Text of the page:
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Dev Jasuja

Dev Jasuja




University of California, Santa Barbara

Faculty Sponsor(s): 

Paul Atzberger

Faculty Sponsor's Department(s): 


Project Title: 

Exponential Integrators for Simulating Stochastic Dynamical Systems

Project Description:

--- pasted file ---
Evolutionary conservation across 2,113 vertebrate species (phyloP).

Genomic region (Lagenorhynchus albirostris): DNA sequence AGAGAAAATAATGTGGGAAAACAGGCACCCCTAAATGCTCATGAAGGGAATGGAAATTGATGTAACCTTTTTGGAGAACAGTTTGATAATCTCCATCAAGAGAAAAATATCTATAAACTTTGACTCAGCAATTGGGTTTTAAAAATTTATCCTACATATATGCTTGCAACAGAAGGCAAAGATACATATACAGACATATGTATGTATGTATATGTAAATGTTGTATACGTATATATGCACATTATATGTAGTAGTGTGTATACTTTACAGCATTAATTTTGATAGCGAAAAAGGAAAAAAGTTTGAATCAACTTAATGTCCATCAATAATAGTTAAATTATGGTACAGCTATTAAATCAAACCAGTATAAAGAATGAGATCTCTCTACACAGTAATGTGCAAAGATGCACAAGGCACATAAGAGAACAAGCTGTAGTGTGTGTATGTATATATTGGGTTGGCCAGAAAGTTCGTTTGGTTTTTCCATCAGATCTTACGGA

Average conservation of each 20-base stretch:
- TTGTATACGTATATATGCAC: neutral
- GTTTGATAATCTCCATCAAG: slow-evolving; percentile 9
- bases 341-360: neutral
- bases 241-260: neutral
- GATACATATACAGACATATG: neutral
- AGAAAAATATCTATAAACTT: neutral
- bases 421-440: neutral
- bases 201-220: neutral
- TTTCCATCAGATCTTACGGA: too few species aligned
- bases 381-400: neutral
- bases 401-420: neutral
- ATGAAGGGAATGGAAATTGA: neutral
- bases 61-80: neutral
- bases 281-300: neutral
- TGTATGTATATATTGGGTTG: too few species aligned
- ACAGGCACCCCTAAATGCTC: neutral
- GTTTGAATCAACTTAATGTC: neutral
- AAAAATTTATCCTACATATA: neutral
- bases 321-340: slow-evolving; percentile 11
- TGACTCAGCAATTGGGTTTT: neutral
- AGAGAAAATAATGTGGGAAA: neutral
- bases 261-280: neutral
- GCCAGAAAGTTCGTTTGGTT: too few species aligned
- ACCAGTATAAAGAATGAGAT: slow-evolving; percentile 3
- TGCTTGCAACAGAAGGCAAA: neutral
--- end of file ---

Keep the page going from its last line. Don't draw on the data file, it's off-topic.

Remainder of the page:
Solving partial differential equations (PDEs), equations that model the evolution of physical systems in both space and time, is of ubiquitous interest in applied mathematics and physics. For problems in soft materials, fluctuating hydrodynamics, and more generally, statistical mechanics, solving stochastic partial differential equations (SPDEs) is of particular importance. Although there exists a wide variety of numerical methods to integrate SPDEs in time, many become significantly unstable when taking long time steps (the time step is the length of the time interval over which the state of the system being simulated is updated). Smaller time steps can be used to retain stability and accuracy, but doing so requires more computations to simulate longer stretches of time, which means methods that remain stable for long time steps are desirable for improved efficiency. We utilize the Magnus expansion, which serves as a basis for constructing the solution to a linear differential equation in the form of a matrix exponential, to develop numerical methods for long-time integration of linear SDEs/SPDEs with time-dependent dissipative operators. We introduce efficient methods to compute the random variables in our numerical scheme, ensuring that it adheres to important principles in statistical mechanics including fluctuation-dissipation balance and detailed balance. We compare the performance of our exponential integrator to traditional methods for integrating SPDEs, demonstrating that it remains more stable and accurate for longer time steps. We use our exponential integrator to simulate prototypical dynamical systems including a stochastic pendulum and a fluid subject to shear flow and thermal fluctuations, demonstrating that our methodology can be used to study a broad range of mesoscale phenomena.